U.S. Renewable Electricity Generation: Resources and Challenges [August 5, 2011]   [open pdf - 2MB]

"The United States faces important decisions about future energy supply and use. A key question is how renewable energy resources might be used to meet U.S. energy needs in general, and to meet U.S. electricity needs specifically. Renewable energy sources are typically used for three general types of applications: electricity generation, biofuels/bioproducts, and heating/cooling. Each application uses different technologies to convert renewable energy sources into usable products. The literature on renewable energy resources, conversion technologies for different applications, and economics is massive. This report focuses on electricity generation from renewable energy sources. In 2010, renewable sources of energy were used to produce almost 11% (7% from hydropower and 4% from other renewables) of the 4 million gigawatthours of electricity generated in the United States. This report provides a summary of U.S. electricity generation potential from wind, solar, geothermal, hydroelectric, ocean-hydrokinetic, and biomass sources of renewable energy. The focus of this report is twofold: (1) provide an assessment of U.S. renewable electricity generation potential and how renewables might satisfy electric power sector demand, and (2) discuss challenges, issues, and barriers that might limit renewable electricity generation deployment."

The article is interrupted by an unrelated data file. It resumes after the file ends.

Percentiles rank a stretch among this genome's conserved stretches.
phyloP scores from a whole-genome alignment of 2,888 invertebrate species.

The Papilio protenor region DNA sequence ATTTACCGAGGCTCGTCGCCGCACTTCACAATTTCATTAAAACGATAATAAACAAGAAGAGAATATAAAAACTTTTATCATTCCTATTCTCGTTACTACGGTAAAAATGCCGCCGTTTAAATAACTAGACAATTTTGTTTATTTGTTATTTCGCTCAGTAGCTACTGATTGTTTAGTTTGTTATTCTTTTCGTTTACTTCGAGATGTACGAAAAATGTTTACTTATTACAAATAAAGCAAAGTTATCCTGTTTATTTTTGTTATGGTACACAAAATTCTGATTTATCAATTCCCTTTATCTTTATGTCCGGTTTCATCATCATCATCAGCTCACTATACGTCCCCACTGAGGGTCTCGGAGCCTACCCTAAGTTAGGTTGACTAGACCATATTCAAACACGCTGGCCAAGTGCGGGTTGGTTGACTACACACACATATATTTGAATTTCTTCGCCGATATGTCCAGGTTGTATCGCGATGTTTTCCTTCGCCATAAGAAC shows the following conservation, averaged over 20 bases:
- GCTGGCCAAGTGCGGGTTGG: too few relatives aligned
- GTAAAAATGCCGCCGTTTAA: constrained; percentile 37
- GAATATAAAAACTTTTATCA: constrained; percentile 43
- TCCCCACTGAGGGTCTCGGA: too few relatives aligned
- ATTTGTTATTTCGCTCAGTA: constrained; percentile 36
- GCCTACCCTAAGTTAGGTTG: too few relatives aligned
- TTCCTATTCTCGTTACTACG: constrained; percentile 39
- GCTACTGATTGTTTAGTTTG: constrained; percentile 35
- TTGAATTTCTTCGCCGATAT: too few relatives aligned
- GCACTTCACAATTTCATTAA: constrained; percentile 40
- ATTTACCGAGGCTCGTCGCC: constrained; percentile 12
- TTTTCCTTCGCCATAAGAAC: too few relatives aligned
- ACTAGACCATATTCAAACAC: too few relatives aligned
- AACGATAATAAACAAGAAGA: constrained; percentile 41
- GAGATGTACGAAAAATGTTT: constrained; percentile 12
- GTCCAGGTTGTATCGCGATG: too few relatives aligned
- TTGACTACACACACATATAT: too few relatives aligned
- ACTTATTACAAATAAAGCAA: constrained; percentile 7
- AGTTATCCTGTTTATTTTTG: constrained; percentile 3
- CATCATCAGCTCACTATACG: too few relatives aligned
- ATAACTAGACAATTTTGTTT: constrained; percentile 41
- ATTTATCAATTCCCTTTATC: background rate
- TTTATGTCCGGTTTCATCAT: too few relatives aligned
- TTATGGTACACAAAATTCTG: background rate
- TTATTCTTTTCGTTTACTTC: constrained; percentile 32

Report Number:
CRS Report for Congress, R41954
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